10,000uF is a lot of capacity to put on an existing DC supply and is unnecessary if the diode is only there to protect against a reversed connection.

What 10000uF would usefully do is a basic smoothing job on the choppy DC that comes out of a car battery charger and many simple transformer wall-warts. It would even sort out an AC input. I expect that was its purpose; providing some reasonably smooth DC.

The fuse ought to be on the input side. As is, if the 10000uF capacitor shorts out, as electrolytics are prone to do, then the capacitor will go pop, possibly blowing the rectifier and igniting the unfused cable too.

Dave

I can't quite read the capacitor markings, but it may well be 1000uF and not 10000uF (10mF).

I agree with your comment regarding fuse on the supply side, but if the capacitor is large there may be an inrush current sufficiently large to blow the fuse.

26/05/2022 17:20:01

The circuit is a half-wave rectifier with capacitive smoothing, but in this application (DC supply) the diode protects against reverse bias and the bulk capacitor improves load regulation by reducing ripple.

The open circuit voltage should be around 0.7V greater than the output voltage under load. Consider the IV characteristics of the diode to understand why.

Thread: mini grinders
19/05/2022 20:20:45

I use one of those pencil type air die grinders. Cheap ebay job. Works really well, and I've given it some abuse. 30 to 50k rpm if I remember correctly. Doesn't use much air at all.

Thread: T-slot cutter
19/05/2022 20:16:49

I'm always interested to see simple homemade tools that work.

Thread: Myford ML4 change gear modification
16/05/2022 19:29:49
Posted by Georgineer on 16/05/2022 18:02:17:
Posted by Nick Clarke 3 on 16/05/2022 07:44:59:

A reminder that the original Drummond/Myford pins were tapered and only fit from one side.

I would be tempted to not do this with your new pins but use parallel pins held in place with loctite or similar.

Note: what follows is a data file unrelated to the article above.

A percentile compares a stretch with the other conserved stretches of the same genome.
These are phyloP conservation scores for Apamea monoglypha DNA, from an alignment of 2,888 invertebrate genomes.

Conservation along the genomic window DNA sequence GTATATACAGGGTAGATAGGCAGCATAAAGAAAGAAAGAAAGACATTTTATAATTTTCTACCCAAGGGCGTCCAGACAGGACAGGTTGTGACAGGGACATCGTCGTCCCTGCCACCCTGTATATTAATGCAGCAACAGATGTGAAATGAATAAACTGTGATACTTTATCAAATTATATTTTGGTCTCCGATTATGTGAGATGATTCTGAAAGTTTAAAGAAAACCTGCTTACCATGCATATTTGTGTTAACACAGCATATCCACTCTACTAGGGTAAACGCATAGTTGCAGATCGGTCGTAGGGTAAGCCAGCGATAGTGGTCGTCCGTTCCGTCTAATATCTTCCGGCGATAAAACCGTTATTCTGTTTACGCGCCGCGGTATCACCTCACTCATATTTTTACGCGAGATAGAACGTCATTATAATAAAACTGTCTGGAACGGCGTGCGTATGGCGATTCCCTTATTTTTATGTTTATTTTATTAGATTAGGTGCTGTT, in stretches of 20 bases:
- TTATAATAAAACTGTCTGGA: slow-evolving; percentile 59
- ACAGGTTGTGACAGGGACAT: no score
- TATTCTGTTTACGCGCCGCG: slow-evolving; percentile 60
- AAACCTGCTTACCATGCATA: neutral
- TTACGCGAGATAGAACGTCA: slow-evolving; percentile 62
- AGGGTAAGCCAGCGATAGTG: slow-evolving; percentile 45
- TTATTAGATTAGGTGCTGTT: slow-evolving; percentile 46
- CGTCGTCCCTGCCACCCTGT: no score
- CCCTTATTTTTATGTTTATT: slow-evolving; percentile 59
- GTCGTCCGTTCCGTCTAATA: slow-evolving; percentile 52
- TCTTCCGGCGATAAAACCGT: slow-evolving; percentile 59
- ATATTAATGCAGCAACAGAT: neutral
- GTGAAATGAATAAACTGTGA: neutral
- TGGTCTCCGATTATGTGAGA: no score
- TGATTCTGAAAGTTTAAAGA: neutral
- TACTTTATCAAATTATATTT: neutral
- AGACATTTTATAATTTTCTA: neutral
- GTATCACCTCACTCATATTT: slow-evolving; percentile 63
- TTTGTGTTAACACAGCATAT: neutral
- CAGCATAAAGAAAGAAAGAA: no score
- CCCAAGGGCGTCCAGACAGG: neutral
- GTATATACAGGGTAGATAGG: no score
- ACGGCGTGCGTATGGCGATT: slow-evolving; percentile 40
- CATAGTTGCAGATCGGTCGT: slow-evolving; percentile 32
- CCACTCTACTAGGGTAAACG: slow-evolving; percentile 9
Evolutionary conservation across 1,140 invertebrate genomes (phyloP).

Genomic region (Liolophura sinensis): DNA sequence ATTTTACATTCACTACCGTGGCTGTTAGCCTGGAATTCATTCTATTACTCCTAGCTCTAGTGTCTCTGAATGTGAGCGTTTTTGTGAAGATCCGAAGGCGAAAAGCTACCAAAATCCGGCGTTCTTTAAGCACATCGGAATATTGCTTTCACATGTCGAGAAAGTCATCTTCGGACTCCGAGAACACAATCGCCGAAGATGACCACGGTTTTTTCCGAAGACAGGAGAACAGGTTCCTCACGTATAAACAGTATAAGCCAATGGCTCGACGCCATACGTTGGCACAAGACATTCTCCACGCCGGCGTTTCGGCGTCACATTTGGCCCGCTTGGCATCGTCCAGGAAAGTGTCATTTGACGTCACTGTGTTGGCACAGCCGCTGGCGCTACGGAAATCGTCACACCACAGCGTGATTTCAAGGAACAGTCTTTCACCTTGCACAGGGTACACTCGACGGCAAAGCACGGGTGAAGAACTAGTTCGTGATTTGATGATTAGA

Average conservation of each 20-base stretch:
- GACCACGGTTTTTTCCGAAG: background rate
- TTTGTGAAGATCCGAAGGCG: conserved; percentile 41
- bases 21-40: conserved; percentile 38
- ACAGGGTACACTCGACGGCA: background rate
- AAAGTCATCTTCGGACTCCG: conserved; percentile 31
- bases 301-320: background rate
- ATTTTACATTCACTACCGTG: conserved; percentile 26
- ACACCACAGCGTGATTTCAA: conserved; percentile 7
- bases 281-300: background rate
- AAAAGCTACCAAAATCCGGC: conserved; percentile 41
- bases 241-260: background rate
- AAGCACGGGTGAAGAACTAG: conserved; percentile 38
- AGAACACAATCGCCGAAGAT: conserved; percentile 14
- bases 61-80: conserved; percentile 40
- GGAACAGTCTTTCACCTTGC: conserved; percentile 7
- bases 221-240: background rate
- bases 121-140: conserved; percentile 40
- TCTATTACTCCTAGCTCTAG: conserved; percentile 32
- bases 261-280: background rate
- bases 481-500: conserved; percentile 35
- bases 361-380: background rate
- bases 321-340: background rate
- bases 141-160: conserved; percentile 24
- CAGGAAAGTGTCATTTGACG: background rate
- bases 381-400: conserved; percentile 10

I can't answer for the Drummond (though I have my suspicions) but the Myford used parallel pins of 3/32" silver steel. I have this in original Myford paperwork somewhere. Not Loctite - you want to be able to remove the pins, so nothing tighter than a sliding fit. .

The Myford way was to drill blind holes in the gears and collars, which trapped the pins in place. If you drill through-holes, the pin will work its way out and let go in the middle of a cut. Don't ask me how I know.

Ajax, I have used the pin drive system on my father's and then my own ML4s for over fifty years and it never caused the least problem that wasn't of my own making (see above!).

George

George (and others) thank you for the information.

It appears the consensus is to use pins and holes and not to bother with keys. I'm happy with that as it's the easier option.

I have some low-strength Loctite (about 6 unused bottles if I remember correctly!) so I will probably use parallel pins and the through-hole option.

16/05/2022 19:22:53
Posted by Bill Davies 2 on 16/05/2022 11:07:17:

Ajax, assuming that you would want to key the intermediate gears, they would have to have bushes with a key, through each pair of gears, to bear on the non-rotating shafts on the banjo. There would seem to be little benefit in keying the final gear to the leadscrew, if the previous gears transmit their power via pins.

Bill

That's another consideration. Thanks.

15/05/2022 21:43:39

I recently acquired a Myford ML4 which came with a limited number of change gears. The final driven gear has an unused keyway, and the leadscrew is not keyed (it has a small flat) and relies on a bush (fixed with a setscrew on the flat) that has a small pin that engages with the side of the gear wheel. All the torque is transferred via this small pin. Maybe that's a good idea, maybe not. I would expect it to be a likely point of failure in the event of a crash.

I happen to have a collection of keyed Myford change gears that could easily be modified to work on the ML4 lathe by adding a small hole for the pin. However, I'm wondering whether it would not be more sensible to mill a keyway slot and fit a key to the leadscrew. By making this one modification I could then use any of the change gears at my disposal.

I would welcome comments.

Thread: Boxford AUD/BUD single phase conversion
10/05/2022 18:59:07
Posted by Kingofthehill on 10/05/2022 18:50:18:
Posted by Richard Millington on 10/05/2022 11:25:57:

Check the motor can be wired Delta 240v.

The rating plate suggests that it can be. Suppose I won't know for sure until I pull it out of the cabinet and have a look.

If it turns out to be hard wired star, don't immediately reject the motor. I recently rewired such a motor by digging out the star point on the windings. It wasn't difficult to do.

Regarding all the existing switch gear, I would ditch the lot when fitting the VFD. A modern rotary or toggle switch is easy to wire up for controlling motor direction.